their DNA, the vast majority of U.S. adults (93%) feel that genetic science
is a good thing, and few (only 1%) feel it is a bad thing. Furthermore,
most adults are supportive of using genetic information for purposes such
as to identify criminals (93%) and to treat disease (87%).
These are some of the results of a Harris Interactive(R) online survey
of 3,091 U.S. adults, conducted between August 10 and 14, 2006 for The Wall
Street Journal Online’s Health Industry Edition (http://www.wsj.com/health).
The vast majority of adults strongly or somewhat support the use of
genetic information for:
— Identifying criminals in rape, murder and other crimes (93%)
— Establishing paternity (whether a man is or is not the father of a
child) (92%)
— Research by scientists to find new ways to prevent or treat diseases
(91%)
— Genetic testing by doctors to identify diseases for which people are
at risk (88%)
— Genetic therapy to treat people who have, or are likely to get, a
particular disease (87%)
— Tracing one’s family tree and ancestors (85%)
— Screening potential parents for inherited diseases or genetic
weaknesses at fertility clinics (72%)
On the other hand, when it comes to issues that could affect their jobs
or insurance coverage and costs, adults do not want DNA science to play a
role. Approximately four out of five adults strongly or somewhat oppose the
use of genetic information by:
— Employers to help decide whether to employ somebody (81%)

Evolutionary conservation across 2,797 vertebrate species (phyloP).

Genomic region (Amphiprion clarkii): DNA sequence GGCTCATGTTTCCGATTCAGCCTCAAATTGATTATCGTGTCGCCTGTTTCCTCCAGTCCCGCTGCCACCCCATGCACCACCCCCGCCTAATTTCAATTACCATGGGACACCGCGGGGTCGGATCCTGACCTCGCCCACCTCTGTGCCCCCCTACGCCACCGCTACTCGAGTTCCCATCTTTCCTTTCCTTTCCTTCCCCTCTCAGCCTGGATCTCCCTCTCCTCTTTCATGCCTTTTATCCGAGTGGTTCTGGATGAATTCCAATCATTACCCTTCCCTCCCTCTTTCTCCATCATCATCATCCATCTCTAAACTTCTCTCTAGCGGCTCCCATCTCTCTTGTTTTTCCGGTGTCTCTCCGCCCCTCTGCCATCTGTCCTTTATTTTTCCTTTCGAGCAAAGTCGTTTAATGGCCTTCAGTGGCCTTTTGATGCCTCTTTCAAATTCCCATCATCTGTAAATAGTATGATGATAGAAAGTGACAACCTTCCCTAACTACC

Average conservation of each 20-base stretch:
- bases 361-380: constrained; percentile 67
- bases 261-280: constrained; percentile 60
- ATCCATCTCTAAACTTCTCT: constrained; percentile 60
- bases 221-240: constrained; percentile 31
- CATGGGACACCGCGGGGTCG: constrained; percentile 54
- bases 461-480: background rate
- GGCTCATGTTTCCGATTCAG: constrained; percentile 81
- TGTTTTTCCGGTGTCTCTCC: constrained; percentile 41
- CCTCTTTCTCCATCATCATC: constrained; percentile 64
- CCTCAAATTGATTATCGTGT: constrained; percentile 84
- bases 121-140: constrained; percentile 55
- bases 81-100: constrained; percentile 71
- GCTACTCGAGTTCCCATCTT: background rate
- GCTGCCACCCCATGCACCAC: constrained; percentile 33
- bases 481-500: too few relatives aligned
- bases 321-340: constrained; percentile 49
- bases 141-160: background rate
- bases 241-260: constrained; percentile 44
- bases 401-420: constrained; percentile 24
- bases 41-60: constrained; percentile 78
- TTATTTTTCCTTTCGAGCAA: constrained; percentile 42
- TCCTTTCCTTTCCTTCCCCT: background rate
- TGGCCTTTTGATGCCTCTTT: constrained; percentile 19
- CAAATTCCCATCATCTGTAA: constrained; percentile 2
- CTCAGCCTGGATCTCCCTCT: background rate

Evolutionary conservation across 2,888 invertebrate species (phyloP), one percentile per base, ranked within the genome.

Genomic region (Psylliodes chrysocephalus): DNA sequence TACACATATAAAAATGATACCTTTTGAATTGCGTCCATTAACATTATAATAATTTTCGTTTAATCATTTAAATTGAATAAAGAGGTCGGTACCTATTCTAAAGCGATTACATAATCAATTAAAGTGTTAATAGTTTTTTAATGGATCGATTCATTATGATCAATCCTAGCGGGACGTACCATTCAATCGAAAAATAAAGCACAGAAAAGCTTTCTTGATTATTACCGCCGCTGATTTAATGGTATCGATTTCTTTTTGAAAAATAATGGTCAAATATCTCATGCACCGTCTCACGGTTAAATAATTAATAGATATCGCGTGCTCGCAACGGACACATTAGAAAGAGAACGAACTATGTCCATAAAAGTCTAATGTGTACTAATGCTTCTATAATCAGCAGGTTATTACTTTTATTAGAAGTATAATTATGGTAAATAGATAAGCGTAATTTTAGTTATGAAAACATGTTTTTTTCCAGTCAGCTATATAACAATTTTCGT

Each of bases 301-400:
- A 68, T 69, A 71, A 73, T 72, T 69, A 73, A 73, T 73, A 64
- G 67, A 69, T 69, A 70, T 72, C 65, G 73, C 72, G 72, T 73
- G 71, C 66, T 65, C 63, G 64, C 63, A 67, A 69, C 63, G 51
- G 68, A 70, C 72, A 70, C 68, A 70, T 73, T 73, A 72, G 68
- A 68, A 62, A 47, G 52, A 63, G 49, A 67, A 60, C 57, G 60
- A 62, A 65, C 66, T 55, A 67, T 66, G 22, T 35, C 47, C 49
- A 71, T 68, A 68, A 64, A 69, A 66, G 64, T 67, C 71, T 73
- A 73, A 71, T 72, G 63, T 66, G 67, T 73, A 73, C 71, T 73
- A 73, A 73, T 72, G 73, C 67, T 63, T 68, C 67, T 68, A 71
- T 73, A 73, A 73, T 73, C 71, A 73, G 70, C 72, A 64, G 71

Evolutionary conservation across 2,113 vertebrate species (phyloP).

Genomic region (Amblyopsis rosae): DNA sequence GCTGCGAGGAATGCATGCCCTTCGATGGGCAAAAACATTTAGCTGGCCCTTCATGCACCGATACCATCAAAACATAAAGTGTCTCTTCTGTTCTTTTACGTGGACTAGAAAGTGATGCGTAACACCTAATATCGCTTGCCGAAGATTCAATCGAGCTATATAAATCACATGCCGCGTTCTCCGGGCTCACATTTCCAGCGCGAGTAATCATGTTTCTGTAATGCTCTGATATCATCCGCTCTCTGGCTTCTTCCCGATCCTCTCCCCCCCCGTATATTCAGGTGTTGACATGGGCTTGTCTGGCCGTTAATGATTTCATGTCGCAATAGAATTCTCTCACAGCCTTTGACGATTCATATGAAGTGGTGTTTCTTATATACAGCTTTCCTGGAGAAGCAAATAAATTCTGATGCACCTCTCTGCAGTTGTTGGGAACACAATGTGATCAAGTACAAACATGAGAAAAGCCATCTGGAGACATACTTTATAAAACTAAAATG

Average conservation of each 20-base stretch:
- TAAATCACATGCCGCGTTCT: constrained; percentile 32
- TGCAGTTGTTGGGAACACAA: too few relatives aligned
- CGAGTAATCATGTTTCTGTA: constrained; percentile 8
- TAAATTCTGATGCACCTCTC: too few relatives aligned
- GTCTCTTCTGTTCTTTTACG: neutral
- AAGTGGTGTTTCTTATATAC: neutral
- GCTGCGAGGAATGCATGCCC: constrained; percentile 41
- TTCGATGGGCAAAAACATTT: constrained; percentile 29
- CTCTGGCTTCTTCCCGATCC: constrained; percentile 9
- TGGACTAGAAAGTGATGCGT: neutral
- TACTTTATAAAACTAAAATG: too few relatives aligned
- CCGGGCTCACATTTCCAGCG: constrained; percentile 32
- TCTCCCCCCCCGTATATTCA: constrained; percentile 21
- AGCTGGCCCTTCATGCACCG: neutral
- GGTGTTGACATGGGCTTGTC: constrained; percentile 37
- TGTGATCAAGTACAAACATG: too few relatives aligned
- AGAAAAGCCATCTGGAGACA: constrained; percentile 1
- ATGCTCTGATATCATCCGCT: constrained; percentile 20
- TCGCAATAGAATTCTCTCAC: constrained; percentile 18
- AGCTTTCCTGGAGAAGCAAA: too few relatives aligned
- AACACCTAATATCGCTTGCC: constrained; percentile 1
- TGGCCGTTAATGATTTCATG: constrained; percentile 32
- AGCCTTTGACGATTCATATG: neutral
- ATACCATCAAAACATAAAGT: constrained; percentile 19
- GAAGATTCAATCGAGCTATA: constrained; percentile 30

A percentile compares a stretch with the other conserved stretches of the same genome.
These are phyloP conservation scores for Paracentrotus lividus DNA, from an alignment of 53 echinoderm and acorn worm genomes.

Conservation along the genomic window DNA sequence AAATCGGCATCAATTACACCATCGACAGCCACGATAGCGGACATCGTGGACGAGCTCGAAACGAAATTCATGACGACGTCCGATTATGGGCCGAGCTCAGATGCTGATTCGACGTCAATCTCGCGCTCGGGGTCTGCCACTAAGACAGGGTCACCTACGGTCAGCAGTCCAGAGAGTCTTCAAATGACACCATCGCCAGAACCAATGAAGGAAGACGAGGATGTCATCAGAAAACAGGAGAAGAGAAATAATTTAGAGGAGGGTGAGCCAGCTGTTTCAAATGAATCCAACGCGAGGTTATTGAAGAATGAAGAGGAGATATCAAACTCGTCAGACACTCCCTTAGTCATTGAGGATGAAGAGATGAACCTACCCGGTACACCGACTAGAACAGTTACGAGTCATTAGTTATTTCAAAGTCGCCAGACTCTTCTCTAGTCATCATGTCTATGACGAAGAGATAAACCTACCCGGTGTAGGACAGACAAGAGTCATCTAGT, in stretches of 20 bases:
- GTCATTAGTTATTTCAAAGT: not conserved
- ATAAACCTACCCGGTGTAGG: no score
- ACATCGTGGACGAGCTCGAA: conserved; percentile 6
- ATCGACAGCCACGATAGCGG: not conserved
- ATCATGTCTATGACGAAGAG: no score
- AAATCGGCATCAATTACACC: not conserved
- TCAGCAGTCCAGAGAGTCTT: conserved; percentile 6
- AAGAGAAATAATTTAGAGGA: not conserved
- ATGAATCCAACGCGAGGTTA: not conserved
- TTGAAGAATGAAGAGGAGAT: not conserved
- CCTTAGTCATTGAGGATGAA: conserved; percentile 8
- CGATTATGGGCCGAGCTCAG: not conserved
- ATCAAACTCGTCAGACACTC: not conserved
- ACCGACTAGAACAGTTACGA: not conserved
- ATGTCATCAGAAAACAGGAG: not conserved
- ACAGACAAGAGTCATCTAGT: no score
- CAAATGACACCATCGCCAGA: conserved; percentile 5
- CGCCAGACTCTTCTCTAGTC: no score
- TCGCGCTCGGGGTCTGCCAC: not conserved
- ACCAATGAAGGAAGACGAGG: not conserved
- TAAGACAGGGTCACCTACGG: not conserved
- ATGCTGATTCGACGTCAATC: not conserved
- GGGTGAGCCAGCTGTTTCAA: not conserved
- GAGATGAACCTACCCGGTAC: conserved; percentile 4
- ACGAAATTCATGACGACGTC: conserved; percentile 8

— Life insurance companies to determine who to insure or how much to
charge (80%)
— Health insurance companies to determine who to insure and how much to
charge (80%)
Link to full article

EGYPT: UN FOOD AGENCY PROJECT CREATES RECORD-SETTING RICE YIELDS

In Uncategorized on September 5, 2006 at 9:57 pm
New York, Sep  5 2006  2:00PM
A United Nations Food and Agriculture Organization (FAO) led project that uses hybrid varieties of rice to increase production has resulted in unprecedented yields of the staple crop in Egypt, the agency said today.

“The world’s highest national average rice yield in 2005 was 9.5 tonnes per hectare from Egypt,” said Mr. Nguu Nguyen, Executive Secretary of the International Rice Commission, at an international scientific conference on sustainable rice production in Krasnodar, Russia.

Hybrid rice varieties developed locally, such as SK 2034 and SK 2046, outperformed the best Egyptian varieties by 20 to 30 per cent, according to the FAO.